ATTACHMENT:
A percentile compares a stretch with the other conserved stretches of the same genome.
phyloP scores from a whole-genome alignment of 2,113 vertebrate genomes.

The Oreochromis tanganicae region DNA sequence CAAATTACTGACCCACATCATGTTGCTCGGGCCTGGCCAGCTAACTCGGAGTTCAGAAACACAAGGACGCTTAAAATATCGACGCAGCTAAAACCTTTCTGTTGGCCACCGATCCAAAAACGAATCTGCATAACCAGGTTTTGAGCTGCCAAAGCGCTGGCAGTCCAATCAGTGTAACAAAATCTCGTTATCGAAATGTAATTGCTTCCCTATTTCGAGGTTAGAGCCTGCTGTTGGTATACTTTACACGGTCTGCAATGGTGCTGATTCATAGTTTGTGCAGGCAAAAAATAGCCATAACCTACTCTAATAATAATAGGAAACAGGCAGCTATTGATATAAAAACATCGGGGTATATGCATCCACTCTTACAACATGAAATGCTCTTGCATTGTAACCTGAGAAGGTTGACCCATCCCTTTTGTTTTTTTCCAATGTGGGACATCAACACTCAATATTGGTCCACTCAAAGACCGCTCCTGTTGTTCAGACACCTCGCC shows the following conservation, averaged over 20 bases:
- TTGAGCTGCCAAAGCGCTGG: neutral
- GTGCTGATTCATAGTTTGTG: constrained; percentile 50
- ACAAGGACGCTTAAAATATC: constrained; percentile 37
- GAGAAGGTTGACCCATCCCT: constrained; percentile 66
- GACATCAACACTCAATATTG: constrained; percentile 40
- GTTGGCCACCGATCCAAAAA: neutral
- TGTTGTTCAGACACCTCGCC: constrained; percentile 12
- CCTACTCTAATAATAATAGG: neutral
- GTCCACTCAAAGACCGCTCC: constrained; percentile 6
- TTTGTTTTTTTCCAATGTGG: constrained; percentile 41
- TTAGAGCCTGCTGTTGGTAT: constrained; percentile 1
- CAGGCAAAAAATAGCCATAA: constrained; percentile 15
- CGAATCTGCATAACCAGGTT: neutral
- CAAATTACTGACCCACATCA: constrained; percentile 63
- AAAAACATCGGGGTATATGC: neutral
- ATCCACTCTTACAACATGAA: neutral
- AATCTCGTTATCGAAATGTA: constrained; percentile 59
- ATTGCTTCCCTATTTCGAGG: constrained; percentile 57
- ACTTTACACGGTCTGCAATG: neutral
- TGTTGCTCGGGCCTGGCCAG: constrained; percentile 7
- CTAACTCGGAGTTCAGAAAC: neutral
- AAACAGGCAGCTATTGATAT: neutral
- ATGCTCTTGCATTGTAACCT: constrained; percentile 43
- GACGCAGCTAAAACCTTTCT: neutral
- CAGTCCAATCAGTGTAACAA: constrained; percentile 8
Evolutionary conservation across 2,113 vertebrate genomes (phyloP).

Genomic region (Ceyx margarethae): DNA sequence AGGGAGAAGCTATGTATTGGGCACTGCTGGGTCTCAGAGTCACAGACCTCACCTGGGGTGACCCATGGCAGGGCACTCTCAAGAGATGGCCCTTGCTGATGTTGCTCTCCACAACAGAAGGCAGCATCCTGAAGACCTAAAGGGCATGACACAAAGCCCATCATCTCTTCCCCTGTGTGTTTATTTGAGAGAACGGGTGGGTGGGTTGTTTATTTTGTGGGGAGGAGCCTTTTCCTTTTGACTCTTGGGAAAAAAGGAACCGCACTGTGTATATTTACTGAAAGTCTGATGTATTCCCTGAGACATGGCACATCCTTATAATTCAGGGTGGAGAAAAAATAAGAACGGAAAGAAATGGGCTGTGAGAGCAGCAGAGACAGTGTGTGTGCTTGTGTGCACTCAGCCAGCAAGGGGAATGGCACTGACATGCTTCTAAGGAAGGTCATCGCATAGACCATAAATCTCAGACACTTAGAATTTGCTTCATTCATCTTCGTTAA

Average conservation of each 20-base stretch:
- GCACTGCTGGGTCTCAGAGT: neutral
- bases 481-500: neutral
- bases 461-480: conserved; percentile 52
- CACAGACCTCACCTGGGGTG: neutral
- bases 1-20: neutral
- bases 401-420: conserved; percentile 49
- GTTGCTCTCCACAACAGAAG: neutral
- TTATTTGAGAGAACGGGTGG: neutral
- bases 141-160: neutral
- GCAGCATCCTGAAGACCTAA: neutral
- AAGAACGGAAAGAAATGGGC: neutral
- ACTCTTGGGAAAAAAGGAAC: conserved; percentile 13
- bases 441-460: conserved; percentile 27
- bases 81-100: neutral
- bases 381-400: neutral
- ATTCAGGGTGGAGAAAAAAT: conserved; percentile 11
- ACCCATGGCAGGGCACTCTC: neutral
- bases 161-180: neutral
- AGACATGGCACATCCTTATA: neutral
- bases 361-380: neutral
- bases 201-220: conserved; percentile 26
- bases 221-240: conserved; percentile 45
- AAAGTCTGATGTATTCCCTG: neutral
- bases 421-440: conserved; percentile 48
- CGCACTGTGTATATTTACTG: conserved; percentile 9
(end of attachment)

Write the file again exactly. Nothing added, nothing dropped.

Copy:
A percentile compares a stretch with the other conserved stretches of the same genome.
phyloP scores from a whole-genome alignment of 2,113 vertebrate genomes.

The Oreochromis tanganicae region DNA sequence CAAATTACTGACCCACATCATGTTGCTCGGGCCTGGCCAGCTAACTCGGAGTTCAGAAACACAAGGACGCTTAAAATATCGACGCAGCTAAAACCTTTCTGTTGGCCACCGATCCAAAAACGAATCTGCATAACCAGGTTTTGAGCTGCCAAAGCGCTGGCAGTCCAATCAGTGTAACAAAATCTCGTTATCGAAATGTAATTGCTTCCCTATTTCGAGGTTAGAGCCTGCTGTTGGTATACTTTACACGGTCTGCAATGGTGCTGATTCATAGTTTGTGCAGGCAAAAAATAGCCATAACCTACTCTAATAATAATAGGAAACAGGCAGCTATTGATATAAAAACATCGGGGTATATGCATCCACTCTTACAACATGAAATGCTCTTGCATTGTAACCTGAGAAGGTTGACCCATCCCTTTTGTTTTTTTCCAATGTGGGACATCAACACTCAATATTGGTCCACTCAAAGACCGCTCCTGTTGTTCAGACACCTCGCC shows the following conservation, averaged over 20 bases:
- TTGAGCTGCCAAAGCGCTGG: neutral
- GTGCTGATTCATAGTTTGTG: constrained; percentile 50
- ACAAGGACGCTTAAAATATC: constrained; percentile 37
- GAGAAGGTTGACCCATCCCT: constrained; percentile 66
- GACATCAACACTCAATATTG: constrained; percentile 40
- GTTGGCCACCGATCCAAAAA: neutral
- TGTTGTTCAGACACCTCGCC: constrained; percentile 12
- CCTACTCTAATAATAATAGG: neutral
- GTCCACTCAAAGACCGCTCC: constrained; percentile 6
- TTTGTTTTTTTCCAATGTGG: constrained; percentile 41
- TTAGAGCCTGCTGTTGGTAT: constrained; percentile 1
- CAGGCAAAAAATAGCCATAA: constrained; percentile 15
- CGAATCTGCATAACCAGGTT: neutral
- CAAATTACTGACCCACATCA: constrained; percentile 63
- AAAAACATCGGGGTATATGC: neutral
- ATCCACTCTTACAACATGAA: neutral
- AATCTCGTTATCGAAATGTA: constrained; percentile 59
- ATTGCTTCCCTATTTCGAGG: constrained; percentile 57
- ACTTTACACGGTCTGCAATG: neutral
- TGTTGCTCGGGCCTGGCCAG: constrained; percentile 7
- CTAACTCGGAGTTCAGAAAC: neutral
- AAACAGGCAGCTATTGATAT: neutral
- ATGCTCTTGCATTGTAACCT: constrained; percentile 43
- GACGCAGCTAAAACCTTTCT: neutral
- CAGTCCAATCAGTGTAACAA: constrained; percentile 8
Evolutionary conservation across 2,113 vertebrate genomes (phyloP).

Genomic region (Ceyx margarethae): DNA sequence AGGGAGAAGCTATGTATTGGGCACTGCTGGGTCTCAGAGTCACAGACCTCACCTGGGGTGACCCATGGCAGGGCACTCTCAAGAGATGGCCCTTGCTGATGTTGCTCTCCACAACAGAAGGCAGCATCCTGAAGACCTAAAGGGCATGACACAAAGCCCATCATCTCTTCCCCTGTGTGTTTATTTGAGAGAACGGGTGGGTGGGTTGTTTATTTTGTGGGGAGGAGCCTTTTCCTTTTGACTCTTGGGAAAAAAGGAACCGCACTGTGTATATTTACTGAAAGTCTGATGTATTCCCTGAGACATGGCACATCCTTATAATTCAGGGTGGAGAAAAAATAAGAACGGAAAGAAATGGGCTGTGAGAGCAGCAGAGACAGTGTGTGTGCTTGTGTGCACTCAGCCAGCAAGGGGAATGGCACTGACATGCTTCTAAGGAAGGTCATCGCATAGACCATAAATCTCAGACACTTAGAATTTGCTTCATTCATCTTCGTTAA

Average conservation of each 20-base stretch:
- GCACTGCTGGGTCTCAGAGT: neutral
- bases 481-500: neutral
- bases 461-480: conserved; percentile 52
- CACAGACCTCACCTGGGGTG: neutral
- bases 1-20: neutral
- bases 401-420: conserved; percentile 49
- GTTGCTCTCCACAACAGAAG: neutral
- TTATTTGAGAGAACGGGTGG: neutral
- bases 141-160: neutral
- GCAGCATCCTGAAGACCTAA: neutral
- AAGAACGGAAAGAAATGGGC: neutral
- ACTCTTGGGAAAAAAGGAAC: conserved; percentile 13
- bases 441-460: conserved; percentile 27
- bases 81-100: neutral
- bases 381-400: neutral
- ATTCAGGGTGGAGAAAAAAT: conserved; percentile 11
- ACCCATGGCAGGGCACTCTC: neutral
- bases 161-180: neutral
- AGACATGGCACATCCTTATA: neutral
- bases 361-380: neutral
- bases 201-220: conserved; percentile 26
- bases 221-240: conserved; percentile 45
- AAAGTCTGATGTATTCCCTG: neutral
- bases 421-440: conserved; percentile 48
- CGCACTGTGTATATTTACTG: conserved; percentile 9